I would consider, too, looking into the source of the anemia.  For example, do you have sufficient vitamin B 12 in your blood?  So, you want to be on the look out for pernicious anemia.  If your iron is too low, you can ask if it's alright to take chelated iron, which is gentler on the stomach than either one of the prescriptions.  The chelated iron is usually not sold in the lower dosage of iron, but there is a Gentle Iron available in health food stores at the RDA dosage.  I was so low at one time that ALL my doctors had me taking higher than usual amount of chelated iron, because I have never been able to tolerate either form of the prescription iron.  It did get me up to the level of iron that they wanted.  You should never take more iron than the doctor wants you to take, though, because it is hard on your heart.  Chelated iron saved me from having to deal with something more serious, so it is worth looking into.
Avatar universal
Thanks so much for the additional comments.  It has been a battle of different problems, I must say.  This web site is so great; to be able to discuss these issues and hear from others that might be dealing with the things similar.  Thanks again!!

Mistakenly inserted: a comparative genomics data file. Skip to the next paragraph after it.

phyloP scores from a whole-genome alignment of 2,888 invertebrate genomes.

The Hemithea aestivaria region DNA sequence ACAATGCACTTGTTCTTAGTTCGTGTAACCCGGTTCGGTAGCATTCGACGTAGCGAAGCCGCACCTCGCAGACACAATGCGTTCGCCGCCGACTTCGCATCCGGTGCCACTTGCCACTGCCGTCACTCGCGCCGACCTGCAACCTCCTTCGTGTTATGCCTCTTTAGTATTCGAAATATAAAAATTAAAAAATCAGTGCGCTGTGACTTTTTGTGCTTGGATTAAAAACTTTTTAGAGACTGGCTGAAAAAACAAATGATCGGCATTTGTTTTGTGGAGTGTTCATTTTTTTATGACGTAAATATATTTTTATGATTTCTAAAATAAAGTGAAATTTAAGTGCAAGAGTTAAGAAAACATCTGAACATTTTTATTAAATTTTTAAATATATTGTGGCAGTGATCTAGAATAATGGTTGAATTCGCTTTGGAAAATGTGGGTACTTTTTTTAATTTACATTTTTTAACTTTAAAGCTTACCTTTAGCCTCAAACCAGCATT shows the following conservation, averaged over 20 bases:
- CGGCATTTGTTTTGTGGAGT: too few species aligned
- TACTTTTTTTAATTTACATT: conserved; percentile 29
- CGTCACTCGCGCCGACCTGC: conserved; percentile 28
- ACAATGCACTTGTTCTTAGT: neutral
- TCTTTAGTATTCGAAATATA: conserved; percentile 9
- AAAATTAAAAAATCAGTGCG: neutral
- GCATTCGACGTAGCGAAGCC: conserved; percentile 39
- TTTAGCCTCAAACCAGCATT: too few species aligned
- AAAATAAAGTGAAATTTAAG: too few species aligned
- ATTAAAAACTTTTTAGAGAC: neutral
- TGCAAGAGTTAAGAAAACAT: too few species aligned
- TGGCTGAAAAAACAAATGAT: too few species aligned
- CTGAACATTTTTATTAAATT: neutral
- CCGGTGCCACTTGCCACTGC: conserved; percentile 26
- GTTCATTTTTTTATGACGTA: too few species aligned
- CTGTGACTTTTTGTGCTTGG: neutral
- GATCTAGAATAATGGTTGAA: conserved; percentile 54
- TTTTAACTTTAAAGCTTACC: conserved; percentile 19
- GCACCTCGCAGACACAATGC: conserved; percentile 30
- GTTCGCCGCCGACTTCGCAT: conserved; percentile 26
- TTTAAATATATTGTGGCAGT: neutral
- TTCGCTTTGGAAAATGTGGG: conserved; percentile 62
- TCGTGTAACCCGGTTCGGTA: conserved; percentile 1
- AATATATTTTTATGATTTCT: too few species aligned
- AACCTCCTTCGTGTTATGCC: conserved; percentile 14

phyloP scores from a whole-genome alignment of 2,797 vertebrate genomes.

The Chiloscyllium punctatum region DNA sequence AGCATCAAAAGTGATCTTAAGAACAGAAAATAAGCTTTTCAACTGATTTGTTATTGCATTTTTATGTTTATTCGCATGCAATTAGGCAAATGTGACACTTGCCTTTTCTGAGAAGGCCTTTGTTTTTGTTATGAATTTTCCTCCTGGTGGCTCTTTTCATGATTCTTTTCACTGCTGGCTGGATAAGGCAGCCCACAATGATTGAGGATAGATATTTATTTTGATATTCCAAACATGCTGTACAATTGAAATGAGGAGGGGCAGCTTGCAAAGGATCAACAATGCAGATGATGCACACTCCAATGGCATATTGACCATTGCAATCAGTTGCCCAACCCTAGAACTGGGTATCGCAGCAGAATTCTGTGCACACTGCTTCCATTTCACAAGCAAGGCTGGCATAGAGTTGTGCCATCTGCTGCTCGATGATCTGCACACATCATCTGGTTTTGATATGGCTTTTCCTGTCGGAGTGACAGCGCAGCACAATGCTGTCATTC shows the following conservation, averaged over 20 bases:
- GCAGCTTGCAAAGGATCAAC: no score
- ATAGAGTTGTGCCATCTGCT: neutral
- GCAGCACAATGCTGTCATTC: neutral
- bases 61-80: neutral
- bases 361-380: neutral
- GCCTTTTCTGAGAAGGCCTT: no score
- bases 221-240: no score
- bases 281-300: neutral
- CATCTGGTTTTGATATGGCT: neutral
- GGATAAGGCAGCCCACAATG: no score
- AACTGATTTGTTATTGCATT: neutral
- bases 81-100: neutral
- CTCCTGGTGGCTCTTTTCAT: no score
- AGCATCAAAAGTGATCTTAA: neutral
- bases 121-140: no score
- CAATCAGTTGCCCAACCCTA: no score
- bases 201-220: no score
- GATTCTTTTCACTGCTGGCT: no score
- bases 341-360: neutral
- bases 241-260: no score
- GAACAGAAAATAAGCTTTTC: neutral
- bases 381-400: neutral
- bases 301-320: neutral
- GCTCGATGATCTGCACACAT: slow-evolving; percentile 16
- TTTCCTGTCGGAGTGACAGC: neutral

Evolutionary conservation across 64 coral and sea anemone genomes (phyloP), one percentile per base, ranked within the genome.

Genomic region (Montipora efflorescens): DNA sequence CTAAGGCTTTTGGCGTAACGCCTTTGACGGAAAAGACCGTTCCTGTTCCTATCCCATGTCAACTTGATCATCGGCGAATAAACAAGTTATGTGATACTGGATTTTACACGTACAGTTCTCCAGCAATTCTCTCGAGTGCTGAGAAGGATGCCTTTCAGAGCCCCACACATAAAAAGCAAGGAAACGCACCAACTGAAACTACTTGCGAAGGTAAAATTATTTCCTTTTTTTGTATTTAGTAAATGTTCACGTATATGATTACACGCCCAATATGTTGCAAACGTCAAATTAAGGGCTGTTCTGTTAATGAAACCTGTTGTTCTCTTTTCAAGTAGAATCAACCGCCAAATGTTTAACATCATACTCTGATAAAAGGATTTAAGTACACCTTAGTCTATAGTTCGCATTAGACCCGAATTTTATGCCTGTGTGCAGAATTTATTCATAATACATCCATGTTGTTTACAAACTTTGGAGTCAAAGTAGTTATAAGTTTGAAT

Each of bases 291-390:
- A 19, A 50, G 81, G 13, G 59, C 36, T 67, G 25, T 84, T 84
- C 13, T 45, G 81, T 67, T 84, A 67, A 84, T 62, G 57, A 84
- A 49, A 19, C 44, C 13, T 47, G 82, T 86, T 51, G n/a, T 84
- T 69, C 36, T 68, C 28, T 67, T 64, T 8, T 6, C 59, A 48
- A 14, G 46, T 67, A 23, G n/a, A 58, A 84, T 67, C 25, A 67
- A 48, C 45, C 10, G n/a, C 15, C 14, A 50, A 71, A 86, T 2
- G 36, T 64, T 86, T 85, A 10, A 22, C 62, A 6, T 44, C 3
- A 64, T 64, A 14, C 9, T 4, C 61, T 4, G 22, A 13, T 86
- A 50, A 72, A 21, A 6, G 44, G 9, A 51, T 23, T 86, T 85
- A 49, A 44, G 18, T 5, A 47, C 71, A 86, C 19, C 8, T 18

Top General Health Answerers
363281 tn?1590104173
Nelson, New Zealand
1756321 tn?1547095325
Queensland, Australia
19694731 tn?1482849837
Learn About Top Answerers
Didn't find the answer you were looking for?
Ask a question
Popular Resources
In this unique and fascinating report from Missouri Medicine, world-renowned expert Dr. Raymond Moody examines what really happens when we almost die.
Think a loved one may be experiencing hearing loss? Here are five warning signs to watch for.
When it comes to your health, timing is everything
We’ve got a crash course on metabolism basics.
Learn what you can do to avoid ski injury and other common winter sports injury.
Here are the pros and cons of the top fad diets and weight loss plans of the year.